Even before the passage of recent legislation affecting the number of federal jobs and agencies, the projected growth for publicly funded jobs was expected to be higher than average. Currently, the federal bureaucracy is the largest employer in the United States. It is uncertain at present whether all these approved agencies and positions will actually pass the test of current and upcoming budget strictures that are also looming.
Most job growth is in two main areas. Health care is the first. With aging populations in the U. S., more hospital facilities to take care of senior citizens will be necessary. Veterans facilities are just one part of the hospital and health care growth. The Vietnam War veterans are reaching retirement age. Many still suffer from physical and emotional problems stemming from that conflict. When you add veterans from the later military actions, the numbers are growing who will need more and more extensive care.
Dozens of agencies are expected to be impacted by health care legislation. New regulatory entities and agencies will be necessary to administer the specifications of the legislation. More than just direct care positions will be needed. The new agencies will require administration, supervision and compliance with legislation.
Additional jobs are likely to appear in the area of banking laws revision. Compliance officers, accountants and auditors will be supervising the monetary aspects. The government owns a majority percentage of entities such as General Motors, Freddie Mac and Fannie Mae. Positions are required to manage the legal aspects of the federal take over.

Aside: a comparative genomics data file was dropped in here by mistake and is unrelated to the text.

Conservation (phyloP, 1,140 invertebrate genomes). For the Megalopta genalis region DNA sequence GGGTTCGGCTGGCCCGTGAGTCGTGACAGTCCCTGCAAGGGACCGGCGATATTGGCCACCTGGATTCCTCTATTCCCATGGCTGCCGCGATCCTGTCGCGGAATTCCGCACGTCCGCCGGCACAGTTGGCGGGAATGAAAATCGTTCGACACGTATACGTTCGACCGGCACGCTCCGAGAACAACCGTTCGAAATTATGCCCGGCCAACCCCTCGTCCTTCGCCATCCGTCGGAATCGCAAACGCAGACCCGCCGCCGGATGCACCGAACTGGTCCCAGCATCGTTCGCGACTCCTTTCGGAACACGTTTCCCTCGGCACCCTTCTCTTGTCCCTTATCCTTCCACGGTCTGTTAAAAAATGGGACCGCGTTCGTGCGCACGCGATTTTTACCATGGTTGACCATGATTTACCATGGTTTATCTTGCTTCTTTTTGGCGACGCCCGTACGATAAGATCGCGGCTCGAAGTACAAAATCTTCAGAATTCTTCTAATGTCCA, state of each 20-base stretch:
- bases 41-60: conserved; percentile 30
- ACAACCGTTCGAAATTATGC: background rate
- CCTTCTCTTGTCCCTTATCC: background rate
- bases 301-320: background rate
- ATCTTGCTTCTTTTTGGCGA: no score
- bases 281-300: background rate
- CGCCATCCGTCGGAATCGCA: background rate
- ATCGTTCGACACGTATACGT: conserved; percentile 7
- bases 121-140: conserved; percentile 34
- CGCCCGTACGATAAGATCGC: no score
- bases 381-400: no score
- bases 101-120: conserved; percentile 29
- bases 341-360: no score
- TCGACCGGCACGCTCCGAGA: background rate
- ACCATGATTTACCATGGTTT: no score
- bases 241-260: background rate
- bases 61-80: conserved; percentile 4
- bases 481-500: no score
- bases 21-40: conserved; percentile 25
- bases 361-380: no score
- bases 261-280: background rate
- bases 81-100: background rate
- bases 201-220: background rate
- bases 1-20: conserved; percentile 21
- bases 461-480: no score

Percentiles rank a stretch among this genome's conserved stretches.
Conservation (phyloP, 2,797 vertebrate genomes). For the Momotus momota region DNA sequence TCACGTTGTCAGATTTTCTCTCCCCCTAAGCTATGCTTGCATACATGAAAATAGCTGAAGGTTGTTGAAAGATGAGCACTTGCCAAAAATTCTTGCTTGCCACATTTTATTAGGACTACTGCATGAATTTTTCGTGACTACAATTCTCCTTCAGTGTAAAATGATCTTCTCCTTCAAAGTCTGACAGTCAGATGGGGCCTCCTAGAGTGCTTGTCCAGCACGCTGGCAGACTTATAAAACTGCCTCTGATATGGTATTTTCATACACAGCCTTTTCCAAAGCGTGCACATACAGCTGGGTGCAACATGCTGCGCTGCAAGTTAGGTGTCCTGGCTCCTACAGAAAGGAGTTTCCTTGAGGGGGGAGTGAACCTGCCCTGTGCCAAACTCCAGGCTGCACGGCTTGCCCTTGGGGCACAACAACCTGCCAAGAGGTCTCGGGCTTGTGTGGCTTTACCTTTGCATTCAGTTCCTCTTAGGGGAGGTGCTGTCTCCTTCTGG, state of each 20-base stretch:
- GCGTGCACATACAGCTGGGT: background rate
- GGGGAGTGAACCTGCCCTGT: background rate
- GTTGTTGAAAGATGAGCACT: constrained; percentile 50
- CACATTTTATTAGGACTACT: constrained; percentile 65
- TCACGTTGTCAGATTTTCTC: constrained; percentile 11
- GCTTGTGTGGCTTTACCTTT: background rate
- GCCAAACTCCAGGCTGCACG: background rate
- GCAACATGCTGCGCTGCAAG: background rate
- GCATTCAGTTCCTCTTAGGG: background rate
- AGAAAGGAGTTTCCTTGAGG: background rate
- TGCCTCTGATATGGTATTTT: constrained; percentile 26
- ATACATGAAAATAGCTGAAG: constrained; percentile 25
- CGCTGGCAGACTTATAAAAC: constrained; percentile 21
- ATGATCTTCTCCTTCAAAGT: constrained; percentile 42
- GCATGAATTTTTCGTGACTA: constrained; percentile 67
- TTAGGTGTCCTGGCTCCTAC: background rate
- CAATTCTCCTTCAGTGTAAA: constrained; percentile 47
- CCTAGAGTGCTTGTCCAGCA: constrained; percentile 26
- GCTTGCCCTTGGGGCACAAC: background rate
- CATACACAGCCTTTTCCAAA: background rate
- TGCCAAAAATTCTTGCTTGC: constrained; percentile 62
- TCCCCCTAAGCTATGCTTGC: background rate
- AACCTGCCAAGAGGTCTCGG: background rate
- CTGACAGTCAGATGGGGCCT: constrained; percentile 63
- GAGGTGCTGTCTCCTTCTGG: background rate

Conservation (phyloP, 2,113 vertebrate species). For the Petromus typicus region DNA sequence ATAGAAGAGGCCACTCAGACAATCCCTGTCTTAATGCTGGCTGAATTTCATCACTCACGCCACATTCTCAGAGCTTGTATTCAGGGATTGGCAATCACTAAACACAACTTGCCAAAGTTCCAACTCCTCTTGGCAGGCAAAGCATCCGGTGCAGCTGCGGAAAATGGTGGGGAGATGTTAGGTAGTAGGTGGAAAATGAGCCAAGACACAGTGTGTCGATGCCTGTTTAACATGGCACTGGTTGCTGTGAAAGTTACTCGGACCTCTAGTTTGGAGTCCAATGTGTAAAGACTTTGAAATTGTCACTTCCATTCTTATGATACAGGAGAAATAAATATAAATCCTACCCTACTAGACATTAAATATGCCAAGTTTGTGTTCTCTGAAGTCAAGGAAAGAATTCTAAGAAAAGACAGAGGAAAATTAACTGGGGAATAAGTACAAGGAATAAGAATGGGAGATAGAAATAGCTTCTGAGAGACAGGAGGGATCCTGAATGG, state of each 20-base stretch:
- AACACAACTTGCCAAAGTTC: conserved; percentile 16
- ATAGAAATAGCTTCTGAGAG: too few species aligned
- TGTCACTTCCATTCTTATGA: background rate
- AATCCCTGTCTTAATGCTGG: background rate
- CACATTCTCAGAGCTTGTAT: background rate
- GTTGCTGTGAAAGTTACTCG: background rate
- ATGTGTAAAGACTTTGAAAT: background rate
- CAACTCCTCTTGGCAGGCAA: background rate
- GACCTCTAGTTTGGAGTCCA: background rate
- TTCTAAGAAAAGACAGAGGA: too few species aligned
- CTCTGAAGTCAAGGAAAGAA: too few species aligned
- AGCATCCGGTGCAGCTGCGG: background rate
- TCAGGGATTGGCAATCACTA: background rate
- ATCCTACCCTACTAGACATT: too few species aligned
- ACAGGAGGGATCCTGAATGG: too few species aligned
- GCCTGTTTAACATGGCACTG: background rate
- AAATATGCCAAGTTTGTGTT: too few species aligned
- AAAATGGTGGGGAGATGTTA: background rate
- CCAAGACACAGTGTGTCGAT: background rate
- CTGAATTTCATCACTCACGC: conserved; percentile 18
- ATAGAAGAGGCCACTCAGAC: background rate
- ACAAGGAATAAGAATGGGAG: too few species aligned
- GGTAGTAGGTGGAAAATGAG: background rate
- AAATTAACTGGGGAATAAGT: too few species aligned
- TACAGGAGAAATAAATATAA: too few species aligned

Federal jobs related to the TARP funds and the bank bailouts may be numerous. At the time of the most recent Bureau of Labor projects, the projections for the new regulations and laws were not available. The many positions and agencies are sure to affect the projections. These positions are not yet funded, so they are uncertain about the total impact of the legislation.
State government and local government job projects are also uncertain. The economic impact on these two governmental levels has been enormous. The revenues from taxes, fees and licenses has dropped significantly, so hiring has been frozen in many of the hardest hit states. Where the foreclosures are highest, the tax revenues go down dramatically. This affects all the services available through the government agency. Where states and cities must submit and live within a balanced budget, the overall forecast for jobs is grim.
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